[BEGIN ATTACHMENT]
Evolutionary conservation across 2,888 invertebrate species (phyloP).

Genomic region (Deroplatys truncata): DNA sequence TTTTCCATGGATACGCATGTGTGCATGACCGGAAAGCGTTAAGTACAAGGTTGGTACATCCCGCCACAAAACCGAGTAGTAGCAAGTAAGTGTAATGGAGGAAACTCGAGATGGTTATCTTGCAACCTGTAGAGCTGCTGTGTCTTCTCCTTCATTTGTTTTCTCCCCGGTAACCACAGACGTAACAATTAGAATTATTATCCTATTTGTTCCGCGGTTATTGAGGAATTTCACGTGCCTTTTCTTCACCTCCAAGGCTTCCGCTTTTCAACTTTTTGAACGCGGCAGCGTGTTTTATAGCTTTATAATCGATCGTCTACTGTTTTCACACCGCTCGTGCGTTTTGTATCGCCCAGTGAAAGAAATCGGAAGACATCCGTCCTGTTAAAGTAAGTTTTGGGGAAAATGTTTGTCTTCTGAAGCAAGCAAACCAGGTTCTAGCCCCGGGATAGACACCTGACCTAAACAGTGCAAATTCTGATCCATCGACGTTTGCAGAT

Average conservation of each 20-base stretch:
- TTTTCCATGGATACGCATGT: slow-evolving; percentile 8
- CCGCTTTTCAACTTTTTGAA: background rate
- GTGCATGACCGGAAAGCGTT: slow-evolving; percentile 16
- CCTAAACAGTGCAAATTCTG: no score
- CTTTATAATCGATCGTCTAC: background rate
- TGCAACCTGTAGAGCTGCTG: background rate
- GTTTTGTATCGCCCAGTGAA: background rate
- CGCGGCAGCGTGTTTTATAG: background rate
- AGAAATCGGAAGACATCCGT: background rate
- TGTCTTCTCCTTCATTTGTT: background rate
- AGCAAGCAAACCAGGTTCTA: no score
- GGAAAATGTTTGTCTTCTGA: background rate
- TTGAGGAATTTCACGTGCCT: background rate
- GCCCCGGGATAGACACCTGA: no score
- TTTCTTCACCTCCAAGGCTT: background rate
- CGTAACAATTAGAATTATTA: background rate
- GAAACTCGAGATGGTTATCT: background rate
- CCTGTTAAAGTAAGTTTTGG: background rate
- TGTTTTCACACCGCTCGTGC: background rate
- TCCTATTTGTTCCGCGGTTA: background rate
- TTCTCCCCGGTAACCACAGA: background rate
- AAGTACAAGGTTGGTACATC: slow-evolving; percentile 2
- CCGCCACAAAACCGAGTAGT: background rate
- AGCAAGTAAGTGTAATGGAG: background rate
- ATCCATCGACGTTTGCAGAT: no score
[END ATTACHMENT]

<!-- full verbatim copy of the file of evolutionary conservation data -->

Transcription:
Evolutionary conservation across 2,888 invertebrate species (phyloP).

Genomic region (Deroplatys truncata): DNA sequence TTTTCCATGGATACGCATGTGTGCATGACCGGAAAGCGTTAAGTACAAGGTTGGTACATCCCGCCACAAAACCGAGTAGTAGCAAGTAAGTGTAATGGAGGAAACTCGAGATGGTTATCTTGCAACCTGTAGAGCTGCTGTGTCTTCTCCTTCATTTGTTTTCTCCCCGGTAACCACAGACGTAACAATTAGAATTATTATCCTATTTGTTCCGCGGTTATTGAGGAATTTCACGTGCCTTTTCTTCACCTCCAAGGCTTCCGCTTTTCAACTTTTTGAACGCGGCAGCGTGTTTTATAGCTTTATAATCGATCGTCTACTGTTTTCACACCGCTCGTGCGTTTTGTATCGCCCAGTGAAAGAAATCGGAAGACATCCGTCCTGTTAAAGTAAGTTTTGGGGAAAATGTTTGTCTTCTGAAGCAAGCAAACCAGGTTCTAGCCCCGGGATAGACACCTGACCTAAACAGTGCAAATTCTGATCCATCGACGTTTGCAGAT

Average conservation of each 20-base stretch:
- TTTTCCATGGATACGCATGT: slow-evolving; percentile 8
- CCGCTTTTCAACTTTTTGAA: background rate
- GTGCATGACCGGAAAGCGTT: slow-evolving; percentile 16
- CCTAAACAGTGCAAATTCTG: no score
- CTTTATAATCGATCGTCTAC: background rate
- TGCAACCTGTAGAGCTGCTG: background rate
- GTTTTGTATCGCCCAGTGAA: background rate
- CGCGGCAGCGTGTTTTATAG: background rate
- AGAAATCGGAAGACATCCGT: background rate
- TGTCTTCTCCTTCATTTGTT: background rate
- AGCAAGCAAACCAGGTTCTA: no score
- GGAAAATGTTTGTCTTCTGA: background rate
- TTGAGGAATTTCACGTGCCT: background rate
- GCCCCGGGATAGACACCTGA: no score
- TTTCTTCACCTCCAAGGCTT: background rate
- CGTAACAATTAGAATTATTA: background rate
- GAAACTCGAGATGGTTATCT: background rate
- CCTGTTAAAGTAAGTTTTGG: background rate
- TGTTTTCACACCGCTCGTGC: background rate
- TCCTATTTGTTCCGCGGTTA: background rate
- TTCTCCCCGGTAACCACAGA: background rate
- AAGTACAAGGTTGGTACATC: slow-evolving; percentile 2
- CCGCCACAAAACCGAGTAGT: background rate
- AGCAAGTAAGTGTAATGGAG: background rate
- ATCCATCGACGTTTGCAGAT: no score